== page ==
NATIONAL BUREAU OF ECONOMIC RESEARCH
NATIONAL BUREAU OF ECONOMIC RESEARCH
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The Total Risk Premium Puzzle

Òscar Jordà, Moritz Schularick, Alan M. Taylor

NBER Working Paper No. 25653
Issued in March 2019
NBER Program(s):Asset Pricing Program, Program on the Development of the American Economy, Economic Fluctuations and Growth Program, International Finance and Macroeconomics Program, The Monetary Economics Program

The risk premium puzzle is worse than you think. Using a new database for the U.S. and 15 other advanced economies from 1870 to the present that includes housing as well as equity returns (to capture the full risky capital portfolio of the representative agent), standard calculations using returns to total wealth and consumption show that: housing returns in the long run are comparable to those of equities, and yet housing returns have lower volatility and lower covariance with consumption growth than equities. The same applies to a weighted total-wealth portfolio, and over a range of horizons. As a result, the implied risk aversion parameters for housing wealth and total wealth are even larger than those for equities, often by a factor of 2 or more. We find that more exotic models cannot resolve these even bigger puzzles, and we see little role for limited participation, idiosyncratic housing risk, transaction costs, or liquidity premiums.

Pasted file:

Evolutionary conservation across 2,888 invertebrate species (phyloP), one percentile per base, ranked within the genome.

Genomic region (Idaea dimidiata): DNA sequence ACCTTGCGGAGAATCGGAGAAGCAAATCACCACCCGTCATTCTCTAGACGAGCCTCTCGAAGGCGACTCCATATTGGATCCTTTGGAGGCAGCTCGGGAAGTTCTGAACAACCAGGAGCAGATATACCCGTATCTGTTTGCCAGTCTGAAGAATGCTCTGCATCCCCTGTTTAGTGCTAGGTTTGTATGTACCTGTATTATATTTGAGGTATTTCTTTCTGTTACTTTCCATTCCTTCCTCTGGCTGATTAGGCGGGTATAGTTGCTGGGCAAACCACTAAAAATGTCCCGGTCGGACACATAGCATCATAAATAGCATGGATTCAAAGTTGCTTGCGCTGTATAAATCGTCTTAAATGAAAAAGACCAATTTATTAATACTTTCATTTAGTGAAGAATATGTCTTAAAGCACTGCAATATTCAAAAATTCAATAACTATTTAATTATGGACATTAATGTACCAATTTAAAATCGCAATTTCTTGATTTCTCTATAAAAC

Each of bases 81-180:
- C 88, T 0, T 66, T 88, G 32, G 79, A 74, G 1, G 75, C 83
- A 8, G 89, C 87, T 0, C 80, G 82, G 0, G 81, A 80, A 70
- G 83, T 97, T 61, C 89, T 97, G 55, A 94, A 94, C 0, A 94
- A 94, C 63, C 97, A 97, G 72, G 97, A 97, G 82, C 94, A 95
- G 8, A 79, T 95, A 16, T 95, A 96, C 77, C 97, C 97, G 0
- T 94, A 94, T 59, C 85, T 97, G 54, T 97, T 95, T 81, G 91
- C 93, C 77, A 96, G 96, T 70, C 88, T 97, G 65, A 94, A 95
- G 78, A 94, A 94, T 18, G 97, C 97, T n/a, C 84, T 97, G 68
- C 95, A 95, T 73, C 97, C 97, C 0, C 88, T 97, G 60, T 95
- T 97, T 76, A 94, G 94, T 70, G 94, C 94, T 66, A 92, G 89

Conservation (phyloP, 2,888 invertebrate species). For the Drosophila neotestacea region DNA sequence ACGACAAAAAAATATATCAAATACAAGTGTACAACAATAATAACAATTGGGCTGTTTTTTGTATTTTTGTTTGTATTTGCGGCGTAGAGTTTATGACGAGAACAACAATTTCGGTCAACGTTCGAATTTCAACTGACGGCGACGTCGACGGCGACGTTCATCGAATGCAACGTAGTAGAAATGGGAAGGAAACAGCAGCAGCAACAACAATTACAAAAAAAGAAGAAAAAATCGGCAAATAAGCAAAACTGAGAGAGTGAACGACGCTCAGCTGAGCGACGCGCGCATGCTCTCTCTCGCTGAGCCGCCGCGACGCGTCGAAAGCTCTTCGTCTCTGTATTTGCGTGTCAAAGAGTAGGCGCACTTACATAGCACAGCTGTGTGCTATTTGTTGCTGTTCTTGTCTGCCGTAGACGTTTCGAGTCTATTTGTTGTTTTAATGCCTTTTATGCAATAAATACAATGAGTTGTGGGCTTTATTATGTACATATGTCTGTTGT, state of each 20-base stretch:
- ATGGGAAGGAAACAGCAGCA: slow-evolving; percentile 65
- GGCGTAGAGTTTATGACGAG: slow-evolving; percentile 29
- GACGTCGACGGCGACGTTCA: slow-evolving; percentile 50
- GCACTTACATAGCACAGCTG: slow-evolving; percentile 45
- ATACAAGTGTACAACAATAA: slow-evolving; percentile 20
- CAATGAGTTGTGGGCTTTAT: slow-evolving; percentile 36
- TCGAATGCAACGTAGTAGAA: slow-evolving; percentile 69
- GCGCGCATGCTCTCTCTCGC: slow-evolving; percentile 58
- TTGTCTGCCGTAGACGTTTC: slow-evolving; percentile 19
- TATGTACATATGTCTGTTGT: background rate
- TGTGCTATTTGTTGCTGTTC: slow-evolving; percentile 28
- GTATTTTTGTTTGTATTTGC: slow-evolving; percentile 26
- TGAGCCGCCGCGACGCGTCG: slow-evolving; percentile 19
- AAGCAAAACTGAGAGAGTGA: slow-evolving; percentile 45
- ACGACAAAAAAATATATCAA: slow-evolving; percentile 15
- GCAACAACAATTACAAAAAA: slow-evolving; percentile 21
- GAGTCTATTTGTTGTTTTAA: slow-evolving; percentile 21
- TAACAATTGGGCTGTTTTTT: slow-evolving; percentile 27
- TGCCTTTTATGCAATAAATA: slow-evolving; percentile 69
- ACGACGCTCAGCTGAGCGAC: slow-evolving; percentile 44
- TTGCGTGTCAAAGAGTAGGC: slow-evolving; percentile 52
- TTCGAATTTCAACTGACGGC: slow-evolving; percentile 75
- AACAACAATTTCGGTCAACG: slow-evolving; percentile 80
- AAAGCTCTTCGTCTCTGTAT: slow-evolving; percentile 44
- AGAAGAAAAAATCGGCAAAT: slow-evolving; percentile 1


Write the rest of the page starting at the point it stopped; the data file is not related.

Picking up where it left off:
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Document Object Identifier (DOI): 10.3386/w25653

 
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